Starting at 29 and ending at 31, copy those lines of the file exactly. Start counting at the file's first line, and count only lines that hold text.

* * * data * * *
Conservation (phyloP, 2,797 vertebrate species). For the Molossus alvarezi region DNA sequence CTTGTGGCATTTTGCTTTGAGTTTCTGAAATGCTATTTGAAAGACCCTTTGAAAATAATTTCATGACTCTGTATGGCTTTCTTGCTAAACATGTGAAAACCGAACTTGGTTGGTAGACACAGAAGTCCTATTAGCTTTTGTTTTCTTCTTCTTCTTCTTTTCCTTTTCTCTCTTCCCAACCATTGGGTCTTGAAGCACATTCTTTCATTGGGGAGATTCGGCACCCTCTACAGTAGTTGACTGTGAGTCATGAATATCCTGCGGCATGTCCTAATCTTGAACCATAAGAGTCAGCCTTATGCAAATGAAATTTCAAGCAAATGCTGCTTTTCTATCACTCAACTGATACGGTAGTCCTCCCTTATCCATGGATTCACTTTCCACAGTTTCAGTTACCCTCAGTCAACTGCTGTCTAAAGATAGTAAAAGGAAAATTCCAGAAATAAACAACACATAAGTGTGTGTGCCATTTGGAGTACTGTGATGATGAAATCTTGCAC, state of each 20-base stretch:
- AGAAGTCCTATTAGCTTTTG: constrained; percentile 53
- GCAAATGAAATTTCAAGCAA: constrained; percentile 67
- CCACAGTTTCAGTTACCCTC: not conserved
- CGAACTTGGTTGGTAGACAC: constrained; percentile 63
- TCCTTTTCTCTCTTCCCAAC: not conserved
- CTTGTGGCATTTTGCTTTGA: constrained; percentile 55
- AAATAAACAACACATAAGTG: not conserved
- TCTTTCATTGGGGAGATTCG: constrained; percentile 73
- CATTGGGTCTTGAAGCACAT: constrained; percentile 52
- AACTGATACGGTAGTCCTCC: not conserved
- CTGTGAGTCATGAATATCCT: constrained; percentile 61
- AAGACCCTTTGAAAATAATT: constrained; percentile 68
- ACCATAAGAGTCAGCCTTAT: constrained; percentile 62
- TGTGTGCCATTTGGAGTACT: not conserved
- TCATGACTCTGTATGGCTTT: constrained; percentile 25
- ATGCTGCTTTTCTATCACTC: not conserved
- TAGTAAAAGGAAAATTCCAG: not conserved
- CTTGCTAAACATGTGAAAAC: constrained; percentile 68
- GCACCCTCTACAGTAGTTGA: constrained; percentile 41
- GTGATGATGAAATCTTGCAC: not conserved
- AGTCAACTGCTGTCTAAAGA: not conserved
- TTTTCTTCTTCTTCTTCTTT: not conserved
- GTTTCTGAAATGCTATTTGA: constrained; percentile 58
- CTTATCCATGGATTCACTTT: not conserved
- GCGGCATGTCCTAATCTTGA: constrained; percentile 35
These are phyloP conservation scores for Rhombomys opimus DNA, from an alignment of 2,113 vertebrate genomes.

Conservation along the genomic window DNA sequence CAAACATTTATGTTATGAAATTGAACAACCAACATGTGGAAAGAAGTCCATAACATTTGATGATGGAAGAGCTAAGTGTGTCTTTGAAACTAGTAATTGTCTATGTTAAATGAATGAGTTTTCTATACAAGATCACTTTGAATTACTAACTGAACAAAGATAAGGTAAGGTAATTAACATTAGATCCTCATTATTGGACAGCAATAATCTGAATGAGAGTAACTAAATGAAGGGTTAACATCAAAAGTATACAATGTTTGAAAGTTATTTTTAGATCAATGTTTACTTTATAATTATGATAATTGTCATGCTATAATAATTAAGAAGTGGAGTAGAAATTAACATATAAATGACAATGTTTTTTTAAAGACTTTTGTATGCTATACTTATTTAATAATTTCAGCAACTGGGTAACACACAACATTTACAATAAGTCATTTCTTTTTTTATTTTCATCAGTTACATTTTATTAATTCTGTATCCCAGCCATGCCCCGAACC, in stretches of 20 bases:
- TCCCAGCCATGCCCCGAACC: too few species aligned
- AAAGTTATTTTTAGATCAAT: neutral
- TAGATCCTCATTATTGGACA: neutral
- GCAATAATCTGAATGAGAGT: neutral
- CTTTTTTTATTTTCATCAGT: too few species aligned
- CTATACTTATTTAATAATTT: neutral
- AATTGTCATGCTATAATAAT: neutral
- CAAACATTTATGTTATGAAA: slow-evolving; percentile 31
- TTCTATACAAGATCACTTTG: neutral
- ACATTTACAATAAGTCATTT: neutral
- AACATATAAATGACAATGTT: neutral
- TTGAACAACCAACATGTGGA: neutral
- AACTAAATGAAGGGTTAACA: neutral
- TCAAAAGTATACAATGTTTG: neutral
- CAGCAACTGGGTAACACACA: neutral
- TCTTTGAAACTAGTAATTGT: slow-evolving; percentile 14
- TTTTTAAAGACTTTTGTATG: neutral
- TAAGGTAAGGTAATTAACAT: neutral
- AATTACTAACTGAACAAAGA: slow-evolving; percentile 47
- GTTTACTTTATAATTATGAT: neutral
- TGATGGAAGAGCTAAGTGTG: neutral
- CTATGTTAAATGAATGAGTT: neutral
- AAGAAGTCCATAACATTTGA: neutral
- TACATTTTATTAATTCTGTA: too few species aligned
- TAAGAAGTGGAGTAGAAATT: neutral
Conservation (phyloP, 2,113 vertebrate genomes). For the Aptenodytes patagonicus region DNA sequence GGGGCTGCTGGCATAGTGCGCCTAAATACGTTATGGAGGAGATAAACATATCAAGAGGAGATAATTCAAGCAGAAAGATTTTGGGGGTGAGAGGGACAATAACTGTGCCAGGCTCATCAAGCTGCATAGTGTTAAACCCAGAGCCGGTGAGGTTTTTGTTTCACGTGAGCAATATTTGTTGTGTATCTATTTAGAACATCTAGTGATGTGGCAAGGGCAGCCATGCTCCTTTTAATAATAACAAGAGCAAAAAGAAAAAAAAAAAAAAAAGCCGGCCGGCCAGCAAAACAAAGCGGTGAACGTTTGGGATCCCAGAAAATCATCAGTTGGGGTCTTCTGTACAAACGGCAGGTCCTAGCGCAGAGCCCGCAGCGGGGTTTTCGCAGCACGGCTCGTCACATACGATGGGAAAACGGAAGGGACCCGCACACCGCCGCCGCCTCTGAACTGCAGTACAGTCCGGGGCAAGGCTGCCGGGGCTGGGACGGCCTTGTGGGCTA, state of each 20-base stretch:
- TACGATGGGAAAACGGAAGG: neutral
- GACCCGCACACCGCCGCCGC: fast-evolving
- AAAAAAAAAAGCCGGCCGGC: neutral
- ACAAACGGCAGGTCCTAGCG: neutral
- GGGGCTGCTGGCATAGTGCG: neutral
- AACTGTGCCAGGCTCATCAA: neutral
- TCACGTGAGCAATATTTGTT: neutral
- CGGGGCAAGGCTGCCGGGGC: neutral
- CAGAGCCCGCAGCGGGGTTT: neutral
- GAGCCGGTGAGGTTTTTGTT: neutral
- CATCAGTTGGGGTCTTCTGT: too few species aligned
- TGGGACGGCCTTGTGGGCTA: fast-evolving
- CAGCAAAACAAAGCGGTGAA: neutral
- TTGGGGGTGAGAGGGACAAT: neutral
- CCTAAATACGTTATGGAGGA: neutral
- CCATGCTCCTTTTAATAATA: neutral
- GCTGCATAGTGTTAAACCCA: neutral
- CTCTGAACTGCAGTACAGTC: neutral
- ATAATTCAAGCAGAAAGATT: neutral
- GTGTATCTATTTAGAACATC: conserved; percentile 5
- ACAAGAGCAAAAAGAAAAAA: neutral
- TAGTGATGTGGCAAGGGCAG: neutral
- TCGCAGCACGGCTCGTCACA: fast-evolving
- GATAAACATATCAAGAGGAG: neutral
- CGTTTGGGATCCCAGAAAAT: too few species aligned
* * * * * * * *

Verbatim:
- TCCCAGCCATGCCCCGAACC: too few species aligned
- AAAGTTATTTTTAGATCAAT: neutral
- TAGATCCTCATTATTGGACA: neutral